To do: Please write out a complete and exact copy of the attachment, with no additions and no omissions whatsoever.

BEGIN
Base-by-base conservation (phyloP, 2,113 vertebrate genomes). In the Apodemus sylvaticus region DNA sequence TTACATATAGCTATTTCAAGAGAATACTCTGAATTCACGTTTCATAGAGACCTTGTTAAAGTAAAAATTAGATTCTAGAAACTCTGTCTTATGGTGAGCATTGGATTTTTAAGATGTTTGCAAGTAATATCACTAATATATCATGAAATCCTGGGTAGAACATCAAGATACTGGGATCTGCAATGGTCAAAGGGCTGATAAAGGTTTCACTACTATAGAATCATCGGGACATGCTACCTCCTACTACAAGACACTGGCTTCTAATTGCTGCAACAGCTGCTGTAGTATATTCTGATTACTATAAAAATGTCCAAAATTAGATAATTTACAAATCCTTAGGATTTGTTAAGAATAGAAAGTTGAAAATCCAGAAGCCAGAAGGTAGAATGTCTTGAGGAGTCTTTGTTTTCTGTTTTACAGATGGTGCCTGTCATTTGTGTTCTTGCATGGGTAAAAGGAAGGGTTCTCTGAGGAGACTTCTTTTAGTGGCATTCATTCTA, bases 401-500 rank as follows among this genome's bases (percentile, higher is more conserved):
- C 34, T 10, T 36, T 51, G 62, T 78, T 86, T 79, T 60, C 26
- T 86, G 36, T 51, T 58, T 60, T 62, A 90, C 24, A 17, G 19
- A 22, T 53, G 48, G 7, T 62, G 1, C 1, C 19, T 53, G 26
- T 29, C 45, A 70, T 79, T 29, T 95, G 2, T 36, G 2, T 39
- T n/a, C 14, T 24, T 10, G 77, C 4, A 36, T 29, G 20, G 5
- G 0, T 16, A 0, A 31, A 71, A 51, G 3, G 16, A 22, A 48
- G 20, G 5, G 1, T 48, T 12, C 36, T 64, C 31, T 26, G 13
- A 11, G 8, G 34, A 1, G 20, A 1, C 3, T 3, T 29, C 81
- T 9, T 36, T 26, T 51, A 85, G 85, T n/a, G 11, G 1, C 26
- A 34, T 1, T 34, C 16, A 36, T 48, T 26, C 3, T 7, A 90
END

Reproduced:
Base-by-base conservation (phyloP, 2,113 vertebrate genomes). In the Apodemus sylvaticus region DNA sequence TTACATATAGCTATTTCAAGAGAATACTCTGAATTCACGTTTCATAGAGACCTTGTTAAAGTAAAAATTAGATTCTAGAAACTCTGTCTTATGGTGAGCATTGGATTTTTAAGATGTTTGCAAGTAATATCACTAATATATCATGAAATCCTGGGTAGAACATCAAGATACTGGGATCTGCAATGGTCAAAGGGCTGATAAAGGTTTCACTACTATAGAATCATCGGGACATGCTACCTCCTACTACAAGACACTGGCTTCTAATTGCTGCAACAGCTGCTGTAGTATATTCTGATTACTATAAAAATGTCCAAAATTAGATAATTTACAAATCCTTAGGATTTGTTAAGAATAGAAAGTTGAAAATCCAGAAGCCAGAAGGTAGAATGTCTTGAGGAGTCTTTGTTTTCTGTTTTACAGATGGTGCCTGTCATTTGTGTTCTTGCATGGGTAAAAGGAAGGGTTCTCTGAGGAGACTTCTTTTAGTGGCATTCATTCTA, bases 401-500 rank as follows among this genome's bases (percentile, higher is more conserved):
- C 34, T 10, T 36, T 51, G 62, T 78, T 86, T 79, T 60, C 26
- T 86, G 36, T 51, T 58, T 60, T 62, A 90, C 24, A 17, G 19
- A 22, T 53, G 48, G 7, T 62, G 1, C 1, C 19, T 53, G 26
- T 29, C 45, A 70, T 79, T 29, T 95, G 2, T 36, G 2, T 39
- T n/a, C 14, T 24, T 10, G 77, C 4, A 36, T 29, G 20, G 5
- G 0, T 16, A 0, A 31, A 71, A 51, G 3, G 16, A 22, A 48
- G 20, G 5, G 1, T 48, T 12, C 36, T 64, C 31, T 26, G 13
- A 11, G 8, G 34, A 1, G 20, A 1, C 3, T 3, T 29, C 81
- T 9, T 36, T 26, T 51, A 85, G 85, T n/a, G 11, G 1, C 26
- A 34, T 1, T 34, C 16, A 36, T 48, T 26, C 3, T 7, A 90